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Something we could use a little more of – studies link intellectual humility with openness to other viewpoints

GettyImages-657572862.jpgBy Christian Jarrett

Early in 2018, the default reaction to encountering someone who disagrees with you is to place your fingers in your ears. The US government went into shut down following an impasse in Congress. Meanwhile, the UK remains bitterly divided over Brexit. We could all benefit from a dose of intellectual humility, according to the authors of a new paper in Self and Identity. People with this trait are open to other viewpoints and see disagreement as an opportunity to learn. Promisingly, early findings suggest that it may be possible to foster intellectual humility relatively easily, as least over the short term.

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Fake news leaves a lasting impression on the less smart

By Alex Fradera

One reason why fake news is dangerous is that we don’t like giving up reassuring certainties, and once we have a take on things, it colours further information – hence the seeming bulletproof nature of conspiracy theories and partisan political hatreds. But new research in Intelligence suggests this is truer for some people than others. For mentally sharp people, the results suggest it’s relatively easy to jettison an outdated perspective, while for those of lower cognitive ability, the dregs remain.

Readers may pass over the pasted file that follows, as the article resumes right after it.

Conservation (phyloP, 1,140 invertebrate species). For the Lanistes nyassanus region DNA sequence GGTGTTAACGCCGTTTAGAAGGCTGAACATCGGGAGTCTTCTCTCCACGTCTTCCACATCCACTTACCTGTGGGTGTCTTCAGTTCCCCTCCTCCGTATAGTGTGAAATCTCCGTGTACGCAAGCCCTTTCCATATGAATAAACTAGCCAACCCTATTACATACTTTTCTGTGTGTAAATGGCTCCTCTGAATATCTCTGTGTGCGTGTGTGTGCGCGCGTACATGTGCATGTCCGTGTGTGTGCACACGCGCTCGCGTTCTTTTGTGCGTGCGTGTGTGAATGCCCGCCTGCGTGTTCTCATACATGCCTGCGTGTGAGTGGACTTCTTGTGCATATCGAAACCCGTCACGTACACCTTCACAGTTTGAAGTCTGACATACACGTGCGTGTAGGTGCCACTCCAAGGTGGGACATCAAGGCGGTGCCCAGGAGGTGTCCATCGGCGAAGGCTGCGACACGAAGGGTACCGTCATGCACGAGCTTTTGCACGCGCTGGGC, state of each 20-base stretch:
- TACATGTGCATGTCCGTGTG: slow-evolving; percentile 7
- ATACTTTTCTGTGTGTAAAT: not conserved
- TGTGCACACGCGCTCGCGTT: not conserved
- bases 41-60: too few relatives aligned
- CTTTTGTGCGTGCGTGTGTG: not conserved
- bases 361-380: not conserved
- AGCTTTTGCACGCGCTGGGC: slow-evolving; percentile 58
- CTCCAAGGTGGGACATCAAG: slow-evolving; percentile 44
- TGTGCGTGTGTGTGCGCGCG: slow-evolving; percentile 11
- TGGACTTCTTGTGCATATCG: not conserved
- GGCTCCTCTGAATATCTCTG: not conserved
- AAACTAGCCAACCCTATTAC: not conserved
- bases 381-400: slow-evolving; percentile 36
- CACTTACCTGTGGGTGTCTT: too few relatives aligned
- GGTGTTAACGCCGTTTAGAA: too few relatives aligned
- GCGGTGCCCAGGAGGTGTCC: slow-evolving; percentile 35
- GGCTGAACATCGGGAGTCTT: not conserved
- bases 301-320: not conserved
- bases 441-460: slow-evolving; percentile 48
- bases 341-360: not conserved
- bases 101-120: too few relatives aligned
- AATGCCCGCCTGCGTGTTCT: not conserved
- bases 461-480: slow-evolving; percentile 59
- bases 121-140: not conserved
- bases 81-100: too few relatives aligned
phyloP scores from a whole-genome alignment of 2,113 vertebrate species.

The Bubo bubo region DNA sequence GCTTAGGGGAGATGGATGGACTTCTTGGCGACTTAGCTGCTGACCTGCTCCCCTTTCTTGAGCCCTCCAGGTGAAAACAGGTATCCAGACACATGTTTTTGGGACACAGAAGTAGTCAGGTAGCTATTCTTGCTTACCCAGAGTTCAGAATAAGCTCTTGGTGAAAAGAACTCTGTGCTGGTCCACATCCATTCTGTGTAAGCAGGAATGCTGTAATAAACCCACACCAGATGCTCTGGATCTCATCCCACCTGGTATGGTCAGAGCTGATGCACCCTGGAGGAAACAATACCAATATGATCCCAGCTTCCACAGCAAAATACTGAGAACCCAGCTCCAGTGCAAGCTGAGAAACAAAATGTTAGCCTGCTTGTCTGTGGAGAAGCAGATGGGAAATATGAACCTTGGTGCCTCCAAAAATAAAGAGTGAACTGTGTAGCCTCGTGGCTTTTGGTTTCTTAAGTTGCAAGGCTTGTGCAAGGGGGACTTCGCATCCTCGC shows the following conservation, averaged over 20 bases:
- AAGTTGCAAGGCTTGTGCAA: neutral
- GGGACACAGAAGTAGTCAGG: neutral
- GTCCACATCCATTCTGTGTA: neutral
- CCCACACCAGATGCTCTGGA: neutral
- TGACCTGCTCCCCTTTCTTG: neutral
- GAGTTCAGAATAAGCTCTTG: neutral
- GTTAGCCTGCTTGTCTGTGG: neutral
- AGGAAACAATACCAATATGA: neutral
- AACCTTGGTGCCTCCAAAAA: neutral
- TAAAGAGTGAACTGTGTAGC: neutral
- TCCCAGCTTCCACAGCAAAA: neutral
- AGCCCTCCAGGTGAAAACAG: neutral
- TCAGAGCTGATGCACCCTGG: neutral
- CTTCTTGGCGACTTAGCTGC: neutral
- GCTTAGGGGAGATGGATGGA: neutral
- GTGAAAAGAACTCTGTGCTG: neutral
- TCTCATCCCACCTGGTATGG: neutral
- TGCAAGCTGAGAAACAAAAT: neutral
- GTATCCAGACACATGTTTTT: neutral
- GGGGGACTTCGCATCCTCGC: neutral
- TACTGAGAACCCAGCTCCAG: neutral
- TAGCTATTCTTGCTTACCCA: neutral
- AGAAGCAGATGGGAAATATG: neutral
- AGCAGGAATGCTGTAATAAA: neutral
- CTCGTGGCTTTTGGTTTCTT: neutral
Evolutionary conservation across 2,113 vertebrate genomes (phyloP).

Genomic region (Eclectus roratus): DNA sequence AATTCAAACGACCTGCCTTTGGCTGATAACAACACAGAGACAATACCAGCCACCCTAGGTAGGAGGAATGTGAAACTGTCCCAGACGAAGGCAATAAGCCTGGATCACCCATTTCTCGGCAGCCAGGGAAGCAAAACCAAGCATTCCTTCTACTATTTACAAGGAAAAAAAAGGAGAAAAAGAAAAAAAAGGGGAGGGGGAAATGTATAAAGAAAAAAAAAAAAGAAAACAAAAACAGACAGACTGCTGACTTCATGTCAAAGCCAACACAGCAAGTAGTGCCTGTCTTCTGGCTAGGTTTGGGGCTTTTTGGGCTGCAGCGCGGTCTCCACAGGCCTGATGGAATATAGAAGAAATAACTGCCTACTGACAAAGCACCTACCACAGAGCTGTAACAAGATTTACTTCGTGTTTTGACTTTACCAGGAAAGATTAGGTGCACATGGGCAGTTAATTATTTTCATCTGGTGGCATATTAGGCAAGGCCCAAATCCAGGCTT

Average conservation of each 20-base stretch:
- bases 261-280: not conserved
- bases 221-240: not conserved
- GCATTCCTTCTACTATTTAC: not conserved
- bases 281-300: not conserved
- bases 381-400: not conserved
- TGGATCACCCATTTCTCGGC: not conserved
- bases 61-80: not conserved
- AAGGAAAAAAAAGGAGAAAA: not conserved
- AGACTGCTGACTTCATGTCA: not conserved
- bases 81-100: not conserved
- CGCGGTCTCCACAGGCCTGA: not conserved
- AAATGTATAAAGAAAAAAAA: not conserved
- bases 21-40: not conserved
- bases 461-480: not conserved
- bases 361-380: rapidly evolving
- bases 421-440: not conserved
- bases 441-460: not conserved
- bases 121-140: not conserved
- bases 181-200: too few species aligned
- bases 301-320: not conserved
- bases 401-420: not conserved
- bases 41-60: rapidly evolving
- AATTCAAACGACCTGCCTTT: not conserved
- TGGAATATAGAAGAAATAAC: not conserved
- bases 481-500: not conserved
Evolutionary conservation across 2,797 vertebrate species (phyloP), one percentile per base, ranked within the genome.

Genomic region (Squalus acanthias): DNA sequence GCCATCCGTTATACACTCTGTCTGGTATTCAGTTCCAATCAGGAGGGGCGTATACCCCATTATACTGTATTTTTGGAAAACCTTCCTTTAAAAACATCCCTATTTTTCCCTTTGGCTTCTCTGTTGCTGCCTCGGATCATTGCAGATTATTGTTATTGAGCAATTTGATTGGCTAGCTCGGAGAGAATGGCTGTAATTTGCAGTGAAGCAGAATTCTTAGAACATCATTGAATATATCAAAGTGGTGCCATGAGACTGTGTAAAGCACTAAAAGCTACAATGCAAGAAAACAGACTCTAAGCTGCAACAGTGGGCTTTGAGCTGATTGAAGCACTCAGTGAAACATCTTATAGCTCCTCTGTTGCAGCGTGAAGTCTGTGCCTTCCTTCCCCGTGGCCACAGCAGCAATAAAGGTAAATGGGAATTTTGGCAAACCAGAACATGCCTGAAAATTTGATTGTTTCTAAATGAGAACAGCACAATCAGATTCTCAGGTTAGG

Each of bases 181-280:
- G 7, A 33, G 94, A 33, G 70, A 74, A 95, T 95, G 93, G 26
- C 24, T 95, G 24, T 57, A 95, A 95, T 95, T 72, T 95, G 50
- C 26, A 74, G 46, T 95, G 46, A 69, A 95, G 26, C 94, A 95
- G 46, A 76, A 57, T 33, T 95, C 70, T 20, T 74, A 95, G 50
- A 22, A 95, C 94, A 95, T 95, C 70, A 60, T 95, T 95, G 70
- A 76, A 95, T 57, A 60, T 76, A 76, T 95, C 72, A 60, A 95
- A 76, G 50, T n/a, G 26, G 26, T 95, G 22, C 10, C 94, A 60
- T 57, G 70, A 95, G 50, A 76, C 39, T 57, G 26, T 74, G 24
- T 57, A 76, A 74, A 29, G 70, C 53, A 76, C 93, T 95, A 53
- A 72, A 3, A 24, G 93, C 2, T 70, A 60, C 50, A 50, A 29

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Very intelligent people make less effective leaders, according to their peers and subordinates

By Alex Fradera

Highly intelligent people tend to make good progress in the workplace and are seen as fit for leadership roles: overall, smarter is usually associated with success. But if you examine the situation more closely, as does new research in the Journal of Applied Psychology, you find evidence that too much intelligence can harm leadership effectiveness. Too clever for your own good? Let’s look at the research.

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More intelligent people are quicker to learn (and unlearn) social stereotypes

By Emma Young

Smart people tend to perform better at work, earn more money, be physically healthier, and be less likely to subscribe to authoritarian beliefs. But a new paper reveals that a key aspect of intelligence – a strong “pattern-matching” ability, which helps someone readily learn a language, understand how another person is feeling or spot a stock market trend to exploit – has a darker side: it also makes that person more likely to learn and apply social stereotypes.

Previous studies exploring how a person’s cognitive abilities may affect their attitudes to other people have produced mixed results. But this might be because the questions asked in these studies were too broad.

In the new study, published in the Journal of Experimental Biology, David Lick, Adam Alter and Jonathan Freeman at New York University decided to home in on social stereotyping. “Because pattern detection is a core component of human intelligence, people with superior cognitive abilities may be equipped to efficiently learn and use stereotypes about social groups,” they theorised.